D: Do you have some cool stories you want to tell us about these two recordings? Alcohol debaucheries appreciated, haha! :D
Jamie: Hmmm, there are lots of stories! There is the time Mike almost hit me with a car at Fuck The Commerce.. there was a lot of mead involved on my part, Jon also went “missing” there for a while haha. Then while we were recording FESTIVAL OF DEATH we all went to a bar where a local cover band was playing and we went on stage and played some black sabbath songs. Mike played drums to a couple of songs and Chad played bass….at least thats how I remember it, but ya know how that can be!
When recording Liturgy we did an unannounced show at a bar in Milwaukee as a warm up for the recording haha!! with Cinerary I remember the studio being packed with people, Mike from Deeds was there, Derek from Suffocation was there as was lots of alcohol and eventually everyone was on the mic as you can hear on the last track.
D: With working again on your label, are you planning to do some reprints of your merchandise? I am asking because I want my Festival of Death hoody back which I ordered in 2004 and got stolen a year later at a show! "I AM STILL PISSED ABOU IT!!! :(
Jamie: I’m sure we will do some, we did “festival” shirts and hoodies are always possible. We have been focusing on new bands and new artwork for both Brodequin and Liturgy. I remember you telling me about the theft, that really sucks!
D: What I really enjoyed was meeting you a couple of times the last years since you are active again. Also your brother and see Brodequin in last OG line-up at deathfeast 2016. Are you planning to leave it like this and play much more around the globe with the band?
Jamie: Mike is still in Brodequin/Liturgy he never quit, his work schedule just makes it difficult to get away. Mike may jump on a show here or there but it can be really tough. Joaquin has been great, super reliable, easy to travel with and he’s foodie like I am haha. We are trying to focus on the writing aspect although we will continue to do shows of course. The distance between Jan and us is difficult. It takes a very long time to get anything accomplished.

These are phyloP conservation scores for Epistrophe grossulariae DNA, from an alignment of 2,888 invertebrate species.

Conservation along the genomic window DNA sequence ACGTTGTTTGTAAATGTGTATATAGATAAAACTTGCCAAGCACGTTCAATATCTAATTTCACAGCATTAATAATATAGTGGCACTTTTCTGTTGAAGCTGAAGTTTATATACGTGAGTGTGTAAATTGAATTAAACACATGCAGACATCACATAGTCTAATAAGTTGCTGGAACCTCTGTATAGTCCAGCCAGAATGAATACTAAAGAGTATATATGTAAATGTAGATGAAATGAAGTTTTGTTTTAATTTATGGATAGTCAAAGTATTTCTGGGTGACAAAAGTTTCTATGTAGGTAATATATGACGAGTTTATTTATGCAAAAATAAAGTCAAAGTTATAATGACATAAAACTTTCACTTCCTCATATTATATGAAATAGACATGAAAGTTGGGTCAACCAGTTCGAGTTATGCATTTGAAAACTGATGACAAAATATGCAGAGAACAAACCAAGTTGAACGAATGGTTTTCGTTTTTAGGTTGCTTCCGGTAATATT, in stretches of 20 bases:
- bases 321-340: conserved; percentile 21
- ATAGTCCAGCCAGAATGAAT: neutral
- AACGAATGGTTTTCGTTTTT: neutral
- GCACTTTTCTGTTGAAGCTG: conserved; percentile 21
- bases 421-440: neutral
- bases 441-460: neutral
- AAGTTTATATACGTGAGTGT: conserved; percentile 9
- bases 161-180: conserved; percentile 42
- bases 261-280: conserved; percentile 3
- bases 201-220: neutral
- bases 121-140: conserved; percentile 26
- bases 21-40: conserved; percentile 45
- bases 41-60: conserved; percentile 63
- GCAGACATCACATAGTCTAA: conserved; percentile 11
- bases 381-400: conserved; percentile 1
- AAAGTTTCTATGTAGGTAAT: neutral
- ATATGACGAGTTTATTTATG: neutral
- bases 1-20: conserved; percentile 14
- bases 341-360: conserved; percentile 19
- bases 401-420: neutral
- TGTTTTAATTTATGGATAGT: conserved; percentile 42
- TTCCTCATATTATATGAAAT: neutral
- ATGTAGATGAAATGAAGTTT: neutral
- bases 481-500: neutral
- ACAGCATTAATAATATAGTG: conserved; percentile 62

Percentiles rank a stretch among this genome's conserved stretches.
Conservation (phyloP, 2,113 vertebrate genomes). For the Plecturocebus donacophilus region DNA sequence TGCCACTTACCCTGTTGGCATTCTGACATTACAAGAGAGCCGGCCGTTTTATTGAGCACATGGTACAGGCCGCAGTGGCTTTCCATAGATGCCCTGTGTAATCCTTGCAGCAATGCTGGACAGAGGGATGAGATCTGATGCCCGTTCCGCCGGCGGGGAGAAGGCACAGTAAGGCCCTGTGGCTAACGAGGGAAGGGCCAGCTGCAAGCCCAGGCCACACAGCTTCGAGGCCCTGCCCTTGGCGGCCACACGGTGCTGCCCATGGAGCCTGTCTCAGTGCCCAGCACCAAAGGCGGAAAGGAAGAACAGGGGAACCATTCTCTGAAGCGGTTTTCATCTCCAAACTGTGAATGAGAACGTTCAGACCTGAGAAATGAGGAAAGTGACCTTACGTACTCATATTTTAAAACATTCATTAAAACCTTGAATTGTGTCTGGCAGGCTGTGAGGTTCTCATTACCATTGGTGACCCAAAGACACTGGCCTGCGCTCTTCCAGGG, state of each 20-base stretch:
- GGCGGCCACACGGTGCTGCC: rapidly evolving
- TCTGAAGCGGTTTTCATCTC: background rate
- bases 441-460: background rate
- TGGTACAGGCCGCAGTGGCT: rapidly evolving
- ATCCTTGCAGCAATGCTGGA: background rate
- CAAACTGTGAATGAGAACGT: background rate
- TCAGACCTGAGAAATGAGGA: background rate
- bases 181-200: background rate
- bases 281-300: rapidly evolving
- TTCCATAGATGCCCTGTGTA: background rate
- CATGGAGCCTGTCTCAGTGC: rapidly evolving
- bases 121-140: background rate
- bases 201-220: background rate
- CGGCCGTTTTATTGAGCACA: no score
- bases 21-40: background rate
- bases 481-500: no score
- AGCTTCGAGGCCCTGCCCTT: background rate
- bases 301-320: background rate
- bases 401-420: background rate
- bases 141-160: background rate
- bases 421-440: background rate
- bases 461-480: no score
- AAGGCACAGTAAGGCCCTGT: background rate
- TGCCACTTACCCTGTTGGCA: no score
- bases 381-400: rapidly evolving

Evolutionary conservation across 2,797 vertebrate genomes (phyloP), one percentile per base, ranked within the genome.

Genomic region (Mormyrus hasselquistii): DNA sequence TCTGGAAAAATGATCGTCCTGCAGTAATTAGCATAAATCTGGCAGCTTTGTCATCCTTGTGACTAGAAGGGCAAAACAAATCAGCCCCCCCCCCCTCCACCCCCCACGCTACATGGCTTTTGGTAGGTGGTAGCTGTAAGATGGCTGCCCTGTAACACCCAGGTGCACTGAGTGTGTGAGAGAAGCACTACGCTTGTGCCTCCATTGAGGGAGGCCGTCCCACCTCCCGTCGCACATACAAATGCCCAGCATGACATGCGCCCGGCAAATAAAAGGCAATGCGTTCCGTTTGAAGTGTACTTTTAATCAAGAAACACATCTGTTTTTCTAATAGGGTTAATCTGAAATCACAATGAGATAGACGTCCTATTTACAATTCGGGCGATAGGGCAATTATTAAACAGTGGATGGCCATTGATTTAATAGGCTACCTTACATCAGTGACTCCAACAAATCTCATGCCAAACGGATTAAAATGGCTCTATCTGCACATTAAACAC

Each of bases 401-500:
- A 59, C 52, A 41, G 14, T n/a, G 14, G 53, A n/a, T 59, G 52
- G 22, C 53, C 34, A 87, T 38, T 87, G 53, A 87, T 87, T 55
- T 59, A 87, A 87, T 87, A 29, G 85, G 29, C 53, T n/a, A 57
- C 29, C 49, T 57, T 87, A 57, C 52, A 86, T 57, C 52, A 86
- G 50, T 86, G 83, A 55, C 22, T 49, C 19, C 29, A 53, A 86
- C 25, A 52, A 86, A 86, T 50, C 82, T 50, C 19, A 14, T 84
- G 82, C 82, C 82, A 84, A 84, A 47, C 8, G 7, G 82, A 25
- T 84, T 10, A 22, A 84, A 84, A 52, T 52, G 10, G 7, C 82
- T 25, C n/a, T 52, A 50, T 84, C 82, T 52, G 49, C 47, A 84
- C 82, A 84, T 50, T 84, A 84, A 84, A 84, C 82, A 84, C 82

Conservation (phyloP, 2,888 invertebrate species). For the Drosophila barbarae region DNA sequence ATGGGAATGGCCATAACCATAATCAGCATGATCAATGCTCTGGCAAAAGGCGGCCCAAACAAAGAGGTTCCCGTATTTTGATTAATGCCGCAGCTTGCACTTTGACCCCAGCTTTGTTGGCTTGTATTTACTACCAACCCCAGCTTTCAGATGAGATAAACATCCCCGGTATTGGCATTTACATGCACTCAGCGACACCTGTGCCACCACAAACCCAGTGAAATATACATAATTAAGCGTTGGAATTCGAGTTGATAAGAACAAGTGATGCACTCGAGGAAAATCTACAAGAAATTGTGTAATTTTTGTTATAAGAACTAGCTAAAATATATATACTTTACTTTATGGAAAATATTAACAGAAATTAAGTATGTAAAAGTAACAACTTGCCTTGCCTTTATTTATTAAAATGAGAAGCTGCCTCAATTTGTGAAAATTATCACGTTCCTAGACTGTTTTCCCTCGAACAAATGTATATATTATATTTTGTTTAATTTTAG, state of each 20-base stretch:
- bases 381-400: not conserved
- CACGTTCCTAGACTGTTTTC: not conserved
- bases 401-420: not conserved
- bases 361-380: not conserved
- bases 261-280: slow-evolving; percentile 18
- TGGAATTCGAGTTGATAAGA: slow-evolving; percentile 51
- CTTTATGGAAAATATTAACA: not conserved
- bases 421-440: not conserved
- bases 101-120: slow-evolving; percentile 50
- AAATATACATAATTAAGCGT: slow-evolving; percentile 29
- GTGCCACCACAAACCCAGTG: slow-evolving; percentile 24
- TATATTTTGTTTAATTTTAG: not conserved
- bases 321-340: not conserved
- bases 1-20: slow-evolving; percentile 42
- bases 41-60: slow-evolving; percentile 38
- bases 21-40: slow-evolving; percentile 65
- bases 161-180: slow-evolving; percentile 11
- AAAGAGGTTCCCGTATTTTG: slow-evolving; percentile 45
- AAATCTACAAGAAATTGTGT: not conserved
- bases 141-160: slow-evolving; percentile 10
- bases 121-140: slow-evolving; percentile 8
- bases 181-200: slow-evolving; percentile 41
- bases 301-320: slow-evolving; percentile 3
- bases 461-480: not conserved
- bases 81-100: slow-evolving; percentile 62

For example we practice in hotels before we perform if that’s any indication. I’m hoping we can find a solution to speed things up as soon as possible, I wanted the album to be out this year ( 2019 ) but its not looking good. There is a lot of material that is ready to go, we just need to have it all on the same page so to speak.
D: Is there really a new Liturgy album coming? I heard and read a lot of rumours. If yes, can you tell us something about it?
Jamie: We are working on it, we have 9 songs that are written and we may end up with 10. Matti and I are getting together to go over lyrics and who’s doing vocals where and when etc. So far I have a lot of art together but nothing has been decided on in that area. We are all excited about it and think its some of the best we have done as Liturgy.
D: So last question, how is the new Brodequin album coming along? I know from your last interview that you are in the middle of writing process. Any updates or maybe we can expect some pre-sugar to check out? :P
Jamie: Progress has been slow with Brodequin due to our distance, it’s making it very difficult. To give you an idea of how it goes, Mike and I write a song then send the guitar tracks and a drum idea Mike programs to Jan. Once he learns it and makes any changes he feels necessary he then sends it back. Mike and I will make any adjustments and then resend it, the process then repeats itself until we have it completed. It’s not easy and it takes a lot of time. Most of the artwork has been completed, the album title has been chosen, it’s just a time issue now.
D: Thank you my friend to participate on my little project. I hope to see you this year and have some cold ones together! Last words are on you, you want to share something we haven't talked about?
Jamie: Yeah man looking forward to it as well! We hope to see as many of our friends as possible at our upcoming shows and of course here are our links to FB etc.
Cheers my friend!!! \m/